The Midwestern initiative is not as far along in the implementation of an emissions cap-and-trade system as RGGI, AB32, and WCI.


If federal climate change legislation stalls, these regional and state initiatives, and the voluntary greenhouse gas reduction programs already in existence, are expected to remain active.


-- Steve Watson, CASMGS Communications






2009 Global Temperatures:

Year Tied as Second Hottest


Scientists at NASA’s Goddard Institute for Space Science found that 2009 was tied as the second hottest year ever recorded. January 2000 to December 2009 was the warmest decade on record. Looking back to 1880, when modern scientific instrumentation became available to monitor temperatures precisely, a clear warming trend is present, although there was a leveling off between the 1940s and 1970s.


In the past three decades, the GISS surface temperature record shows an upward trend of about 0.36 degrees F (0.2 degrees C) per decade. In total, average global temperatures have increased by about 1.5 degrees F (0.8 degrees C) since 1880.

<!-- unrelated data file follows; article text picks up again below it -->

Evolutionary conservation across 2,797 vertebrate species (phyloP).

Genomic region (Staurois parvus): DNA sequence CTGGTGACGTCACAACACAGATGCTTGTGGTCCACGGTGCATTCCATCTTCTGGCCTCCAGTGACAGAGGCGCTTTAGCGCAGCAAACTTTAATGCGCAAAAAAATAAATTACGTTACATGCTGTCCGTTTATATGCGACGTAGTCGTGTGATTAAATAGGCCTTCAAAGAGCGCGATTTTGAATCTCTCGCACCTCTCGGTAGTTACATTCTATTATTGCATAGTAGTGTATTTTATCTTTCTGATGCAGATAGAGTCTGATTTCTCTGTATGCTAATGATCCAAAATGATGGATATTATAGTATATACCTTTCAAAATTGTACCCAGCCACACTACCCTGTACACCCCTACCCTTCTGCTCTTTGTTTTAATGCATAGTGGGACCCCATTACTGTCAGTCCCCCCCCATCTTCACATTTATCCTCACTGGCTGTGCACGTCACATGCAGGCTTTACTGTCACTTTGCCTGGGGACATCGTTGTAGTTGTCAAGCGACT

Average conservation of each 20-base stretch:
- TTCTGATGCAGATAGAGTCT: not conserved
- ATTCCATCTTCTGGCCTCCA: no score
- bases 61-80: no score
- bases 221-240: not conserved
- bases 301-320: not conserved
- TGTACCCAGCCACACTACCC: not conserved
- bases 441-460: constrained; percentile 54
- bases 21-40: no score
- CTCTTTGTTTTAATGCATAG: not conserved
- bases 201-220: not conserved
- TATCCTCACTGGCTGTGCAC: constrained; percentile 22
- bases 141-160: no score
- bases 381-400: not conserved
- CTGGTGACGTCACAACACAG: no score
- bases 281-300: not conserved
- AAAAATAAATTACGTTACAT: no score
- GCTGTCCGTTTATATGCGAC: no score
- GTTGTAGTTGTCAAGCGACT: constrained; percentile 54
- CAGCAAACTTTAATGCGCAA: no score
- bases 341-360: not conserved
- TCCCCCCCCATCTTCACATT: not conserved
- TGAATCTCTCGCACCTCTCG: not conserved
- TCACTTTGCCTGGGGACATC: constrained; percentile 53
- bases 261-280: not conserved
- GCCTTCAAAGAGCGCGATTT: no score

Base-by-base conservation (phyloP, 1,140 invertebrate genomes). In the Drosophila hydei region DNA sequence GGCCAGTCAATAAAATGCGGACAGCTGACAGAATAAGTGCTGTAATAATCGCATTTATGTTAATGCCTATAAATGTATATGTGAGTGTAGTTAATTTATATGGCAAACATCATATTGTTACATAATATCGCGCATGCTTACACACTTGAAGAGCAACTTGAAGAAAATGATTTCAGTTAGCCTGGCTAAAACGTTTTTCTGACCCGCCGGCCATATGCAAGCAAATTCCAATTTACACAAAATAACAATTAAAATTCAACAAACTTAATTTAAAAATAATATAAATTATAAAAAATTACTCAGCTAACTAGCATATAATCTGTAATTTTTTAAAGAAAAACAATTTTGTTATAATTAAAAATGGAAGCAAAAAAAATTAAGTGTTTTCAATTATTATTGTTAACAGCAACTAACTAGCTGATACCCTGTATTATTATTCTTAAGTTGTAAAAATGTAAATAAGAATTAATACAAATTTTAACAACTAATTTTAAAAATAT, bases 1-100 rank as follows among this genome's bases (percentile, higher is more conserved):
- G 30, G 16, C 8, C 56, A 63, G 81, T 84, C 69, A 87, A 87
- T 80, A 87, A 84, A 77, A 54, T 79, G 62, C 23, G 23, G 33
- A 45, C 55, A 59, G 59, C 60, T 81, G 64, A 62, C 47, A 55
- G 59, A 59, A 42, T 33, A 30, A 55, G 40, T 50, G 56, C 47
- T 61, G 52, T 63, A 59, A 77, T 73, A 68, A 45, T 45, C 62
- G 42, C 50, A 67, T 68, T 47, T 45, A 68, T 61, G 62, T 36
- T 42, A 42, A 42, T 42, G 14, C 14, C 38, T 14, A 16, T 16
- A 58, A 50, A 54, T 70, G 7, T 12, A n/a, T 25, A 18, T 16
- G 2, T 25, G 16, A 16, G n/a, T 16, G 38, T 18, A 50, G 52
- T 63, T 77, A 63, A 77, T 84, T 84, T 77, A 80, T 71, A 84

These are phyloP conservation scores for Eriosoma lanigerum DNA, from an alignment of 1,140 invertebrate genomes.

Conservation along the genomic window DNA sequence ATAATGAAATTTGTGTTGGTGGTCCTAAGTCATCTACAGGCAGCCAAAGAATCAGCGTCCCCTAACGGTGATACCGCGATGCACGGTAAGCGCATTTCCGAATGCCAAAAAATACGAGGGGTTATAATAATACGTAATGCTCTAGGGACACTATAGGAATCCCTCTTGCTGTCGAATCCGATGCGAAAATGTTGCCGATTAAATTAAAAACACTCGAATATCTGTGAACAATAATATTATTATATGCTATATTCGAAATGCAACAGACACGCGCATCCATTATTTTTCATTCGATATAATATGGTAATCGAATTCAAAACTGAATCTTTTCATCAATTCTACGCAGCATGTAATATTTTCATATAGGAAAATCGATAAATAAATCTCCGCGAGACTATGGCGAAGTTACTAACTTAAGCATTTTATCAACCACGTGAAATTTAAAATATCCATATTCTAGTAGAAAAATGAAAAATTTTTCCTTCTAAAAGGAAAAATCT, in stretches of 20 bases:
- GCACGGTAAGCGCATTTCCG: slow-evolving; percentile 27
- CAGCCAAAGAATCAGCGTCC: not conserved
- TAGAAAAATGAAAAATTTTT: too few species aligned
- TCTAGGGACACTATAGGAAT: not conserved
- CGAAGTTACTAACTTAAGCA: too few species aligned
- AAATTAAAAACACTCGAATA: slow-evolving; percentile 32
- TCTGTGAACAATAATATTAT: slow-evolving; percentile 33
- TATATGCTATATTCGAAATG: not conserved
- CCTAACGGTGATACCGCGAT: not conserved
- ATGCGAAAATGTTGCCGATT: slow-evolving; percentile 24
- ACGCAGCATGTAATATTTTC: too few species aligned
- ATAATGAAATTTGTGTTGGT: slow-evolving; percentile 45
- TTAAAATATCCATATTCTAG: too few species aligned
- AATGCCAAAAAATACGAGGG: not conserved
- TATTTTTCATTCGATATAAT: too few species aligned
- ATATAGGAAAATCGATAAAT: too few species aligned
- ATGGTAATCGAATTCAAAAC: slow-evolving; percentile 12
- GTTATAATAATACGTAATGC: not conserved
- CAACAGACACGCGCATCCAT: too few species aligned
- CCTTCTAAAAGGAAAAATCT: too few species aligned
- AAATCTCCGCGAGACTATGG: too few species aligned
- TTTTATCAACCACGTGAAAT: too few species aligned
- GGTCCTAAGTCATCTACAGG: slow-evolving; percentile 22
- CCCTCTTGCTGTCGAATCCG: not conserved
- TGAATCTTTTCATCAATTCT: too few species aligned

Reporters package style video about the new 2009 global temperature data. Scientists at the Goddard Institute for Space Science found that 2009 was tied as the second hottest year ever recorded.For complete transcript, click here.








New Web Site Tracks

Climate Change Pledges


You can see how much various countries have pledged to cut back on greenhouse gas emissions by going to a new “climate pledge tracker” web site by the UN Environment Program (UNEP). The web site is at: http://www.unep.org/climatepledges


The “tracker” compares and consolidates all the national pledges made so far with the scientific goal of getting the world at or under a 2 degree Celsius rise compared to pre-industrial levels.


When you go to this web site, click on individual counties on the large map, and it will bring up the pledge of that country.


-- Steve Watson, CASMGS Communications








February 17-18, 2010

Carbon and Climate Change

Austin, Texas



August 29-September 3, 2010

The 9th International NCCR Climate Summer School

Adaptation and Mitigation: Responses to Climate Change

Grindelwald, Switzerland